0 Love It
Save it

Toronto International Film Festival 2011 | Wrap-up

William Friedkin and Terence Davies revitalized their filmmaking at Toronto.

HIT LIST Emile Hirsch, left, and Matthew McConaughey talk things through in Killer Joe.

TORONTO—Everything old was new again at this year’s Toronto International Film Festival, where filmmakers vied daily to offer the boldest take on a period piece. Toronto favorite son David Cronenberg divided critics with his Freud-Jung smackdown A Dangerous Method, while Andrea Arnold won raves for her vérité-style (if one-note) Wuthering Heights. Ralph Fiennes brought Shakespeare’s Coriolanus into a modern context with mixed results, while Roland Emmerich’s Anonymous goofily made the case for the Earl of Oxford’s authorship.

The most elegant blast from the past was Terence Davies’s adultery drama The Deep Blue Sea, which takes a middling Terence Rattigan play and uses it as a pretext for breathtakingly old-fashioned filmmaking. The material, in which Rachel Weisz is torn between a young RAF pilot and her older judge husband, dovetails well with the Distant Voices, Still Lives director’s career concerns: Catholic guilt, reconciling practicality with physical passion, the pleasures of classical artistry. Chicago’s Music Box Films plans a release late this year or early next.

Davies’s film was a world premiere, but TIFF retains a reputation as the “festival of festivals,” culling the best titles of the calendar year. If I were to rank my favorites from all the movies showing (not just new titles), many of my top picks—Sean Durkin’s opening-in-October Martha Marcy May Marlene, Asghar Farhadi’s astonishing family-lies parable A Separation, Gerardo Naranjo’s impressively sustained exploitation flick Miss Bala—would be films that already played at Sundance, Berlin or Cannes.

Still, fall brought a bumper crop of its own. Killer Joe, William Friedkin’s second collaboration with Tracy Letts (after Bug), provided the most bracing shot of genre filmmaking. Pushing Texas clichés to the point of dark comedy, Letts’s adaptation of his Chicago-premiered play—about a family plotting to knock off Ma for the insurance money—hits numerous sweet spots, thanks largely to its cast (Matthew McConaughey plays the titular hit man) and Friedkin’s affinity for excess.

A red state also went under the microscope in Nick Broomfield’s Sarah Palin—You Betcha!, a lightweight exposé that somehow manages to be nearly as irritating as this summer’s pro-Palin doc, The Undefeated. Bobcat Goldthwait's God Bless America sends up Kardashian Kulture, blithely unconcerned with the fact that it has only one joke. Satire was hardly limited to our own shores: George Clooney's well-acted if dated The Ides of March, starring Ryan Gosling as an operative who loses his illusions about campaign etiquette, proved remarkably similar to an Argentine film, The Student, which portrays the double-dealing involved in the election of a university dean as a microcosm of its country’s politics.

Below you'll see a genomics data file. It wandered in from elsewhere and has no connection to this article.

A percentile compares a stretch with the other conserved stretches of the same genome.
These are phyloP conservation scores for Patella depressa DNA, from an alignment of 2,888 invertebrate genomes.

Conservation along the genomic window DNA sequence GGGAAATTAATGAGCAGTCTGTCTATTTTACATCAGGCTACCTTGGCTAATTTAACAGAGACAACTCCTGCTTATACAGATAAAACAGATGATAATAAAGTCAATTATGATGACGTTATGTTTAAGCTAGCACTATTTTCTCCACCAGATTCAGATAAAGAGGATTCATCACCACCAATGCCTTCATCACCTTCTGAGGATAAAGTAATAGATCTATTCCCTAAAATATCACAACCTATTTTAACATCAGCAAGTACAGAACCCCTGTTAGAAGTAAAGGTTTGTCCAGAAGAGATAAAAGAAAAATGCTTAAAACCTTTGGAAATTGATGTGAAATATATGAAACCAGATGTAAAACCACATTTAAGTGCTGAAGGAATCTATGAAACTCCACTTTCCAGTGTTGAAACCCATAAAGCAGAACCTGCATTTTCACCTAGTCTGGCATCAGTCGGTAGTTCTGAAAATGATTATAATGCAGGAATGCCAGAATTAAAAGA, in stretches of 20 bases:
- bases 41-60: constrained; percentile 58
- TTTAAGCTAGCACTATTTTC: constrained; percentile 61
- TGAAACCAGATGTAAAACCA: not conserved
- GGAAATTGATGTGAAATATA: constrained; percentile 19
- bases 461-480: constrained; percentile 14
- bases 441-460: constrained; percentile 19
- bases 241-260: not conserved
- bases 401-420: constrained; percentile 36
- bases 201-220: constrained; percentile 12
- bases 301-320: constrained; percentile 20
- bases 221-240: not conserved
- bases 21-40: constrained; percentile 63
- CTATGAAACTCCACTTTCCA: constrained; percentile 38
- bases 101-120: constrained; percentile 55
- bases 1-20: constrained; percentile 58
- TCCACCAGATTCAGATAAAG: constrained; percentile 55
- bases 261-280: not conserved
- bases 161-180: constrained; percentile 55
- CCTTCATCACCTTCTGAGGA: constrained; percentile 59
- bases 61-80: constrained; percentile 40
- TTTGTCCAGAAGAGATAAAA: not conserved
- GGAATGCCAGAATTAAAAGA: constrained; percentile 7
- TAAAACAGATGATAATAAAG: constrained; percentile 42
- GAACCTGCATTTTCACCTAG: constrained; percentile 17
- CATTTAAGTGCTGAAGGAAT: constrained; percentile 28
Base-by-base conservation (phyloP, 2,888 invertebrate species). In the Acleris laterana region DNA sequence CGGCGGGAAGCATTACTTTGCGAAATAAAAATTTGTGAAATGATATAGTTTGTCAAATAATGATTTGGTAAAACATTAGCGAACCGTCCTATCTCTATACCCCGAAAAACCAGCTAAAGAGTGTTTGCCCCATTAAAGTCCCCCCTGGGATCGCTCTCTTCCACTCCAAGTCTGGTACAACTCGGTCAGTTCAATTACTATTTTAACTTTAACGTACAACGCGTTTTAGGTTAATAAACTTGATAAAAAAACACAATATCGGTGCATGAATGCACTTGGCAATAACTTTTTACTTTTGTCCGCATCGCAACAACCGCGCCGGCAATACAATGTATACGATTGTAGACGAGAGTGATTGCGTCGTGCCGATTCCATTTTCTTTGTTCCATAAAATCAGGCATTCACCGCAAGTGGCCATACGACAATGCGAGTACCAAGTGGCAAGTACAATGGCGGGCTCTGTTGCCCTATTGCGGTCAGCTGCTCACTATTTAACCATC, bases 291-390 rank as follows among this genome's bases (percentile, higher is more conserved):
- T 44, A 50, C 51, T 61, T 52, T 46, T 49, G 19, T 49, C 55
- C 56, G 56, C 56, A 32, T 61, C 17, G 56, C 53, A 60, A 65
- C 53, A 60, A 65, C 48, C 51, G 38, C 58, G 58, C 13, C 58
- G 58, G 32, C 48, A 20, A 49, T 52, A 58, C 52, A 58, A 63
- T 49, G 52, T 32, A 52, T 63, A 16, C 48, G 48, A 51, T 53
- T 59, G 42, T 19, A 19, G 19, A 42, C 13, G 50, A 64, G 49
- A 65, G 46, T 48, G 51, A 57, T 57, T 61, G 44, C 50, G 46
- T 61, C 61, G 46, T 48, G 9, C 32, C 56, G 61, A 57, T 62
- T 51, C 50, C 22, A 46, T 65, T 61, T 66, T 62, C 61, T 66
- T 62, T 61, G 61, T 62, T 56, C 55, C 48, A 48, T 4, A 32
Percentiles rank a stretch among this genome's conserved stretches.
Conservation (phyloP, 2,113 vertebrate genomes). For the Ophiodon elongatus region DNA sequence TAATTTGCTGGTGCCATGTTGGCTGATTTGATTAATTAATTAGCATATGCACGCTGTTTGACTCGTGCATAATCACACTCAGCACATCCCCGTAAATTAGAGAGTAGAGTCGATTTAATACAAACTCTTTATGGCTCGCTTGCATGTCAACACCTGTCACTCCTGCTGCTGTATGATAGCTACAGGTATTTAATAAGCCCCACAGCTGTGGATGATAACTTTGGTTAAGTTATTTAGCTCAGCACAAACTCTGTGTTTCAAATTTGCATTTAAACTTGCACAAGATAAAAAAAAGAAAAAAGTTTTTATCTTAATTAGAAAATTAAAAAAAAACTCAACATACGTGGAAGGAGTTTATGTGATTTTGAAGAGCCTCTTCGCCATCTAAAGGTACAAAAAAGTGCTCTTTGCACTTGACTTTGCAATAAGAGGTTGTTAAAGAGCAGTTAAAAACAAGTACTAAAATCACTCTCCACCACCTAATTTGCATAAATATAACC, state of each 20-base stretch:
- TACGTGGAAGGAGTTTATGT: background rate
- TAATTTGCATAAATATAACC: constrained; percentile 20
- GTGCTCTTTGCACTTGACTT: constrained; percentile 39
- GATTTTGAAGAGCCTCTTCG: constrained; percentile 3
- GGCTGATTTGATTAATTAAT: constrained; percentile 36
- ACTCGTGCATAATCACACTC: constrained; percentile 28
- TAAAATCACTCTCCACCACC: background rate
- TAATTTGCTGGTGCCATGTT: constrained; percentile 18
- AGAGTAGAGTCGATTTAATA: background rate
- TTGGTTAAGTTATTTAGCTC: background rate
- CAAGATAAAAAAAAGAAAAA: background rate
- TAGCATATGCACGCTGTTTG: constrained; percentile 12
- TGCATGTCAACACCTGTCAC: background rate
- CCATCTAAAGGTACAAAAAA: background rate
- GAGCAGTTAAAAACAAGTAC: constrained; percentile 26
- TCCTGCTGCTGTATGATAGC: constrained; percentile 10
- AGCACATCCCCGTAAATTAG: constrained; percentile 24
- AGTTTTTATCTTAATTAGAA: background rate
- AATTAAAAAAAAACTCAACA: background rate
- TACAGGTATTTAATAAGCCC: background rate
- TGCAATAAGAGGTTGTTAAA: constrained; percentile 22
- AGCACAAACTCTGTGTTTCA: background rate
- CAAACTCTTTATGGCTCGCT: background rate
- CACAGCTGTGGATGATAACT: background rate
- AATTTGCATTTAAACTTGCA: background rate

Werner Herzog goes to Texas in the death-penalty disquisition Into the Abyss, a documentary that’s not so much muckraking as memorial: The filmmaker chooses a case where guilt is not in question and instead ponders the loss on both sides. Still, Herzog couldn’t compete with the scale of Paradise Lost 3: Purgatory, which finds documentarians Joe Berlinger and Bruce Sinofsky returning to Arkansas to look at new evidence in the case of the West Memphis Three, released from prison four days after the film was completed. Despite the first half’s attempts to recap parts one and two, the movie really shouldn’t be seen on its own; it’s mainly notable for the way the directors’ relationship with the material has evolved over time. (They’re not sleuthing anymore, now that real experts have been drawn to the case.) The film will play differently with a new ending, set to premiere at the New York Film Festival next month prior to the movie’s bow on HBO in January.

Apropos of long-in-the-works projects: Whit Stillman, MIA as a director since 1998’s The Last Days of Disco, surfaced with the peculiar college comedy Damsels in Distress. His rhythm is bizarrely off, but the movie is still very funny, with much credit due to Greta Gerwig’s eccentric line readings in the lead and a few choice running gags. (The best line comes courtesy of a frat boy, taken aback when told he has blue eyes: “I’m not going around checking out what color eyes I have.”) Francis Ford Coppola pulled off something similarly exasperating-yet-unique in Twixt, which applies innovative digital imagery to a ghost story that might not have passed muster at the Corman factory of Coppola’s youth.

Cronenberg, meanwhile, retreated from the pleasure principle with his deceptively conventional A Dangerous Method, in which Jung (Michael Fassbender, also great in Steve McQueen’s dramatically facile if formally riveting Shame) attempts to intellectualize his tumble with Russian beauty Sabina Spielrein (Keira Knightley). Full of weird, distancing touches (Knightley’s accent is as much of an alienation effect as Ed Harris’s in A History of Violence), it builds to not one but two celebrated spanking scenes.

With films this good, anyone would be slap-happy.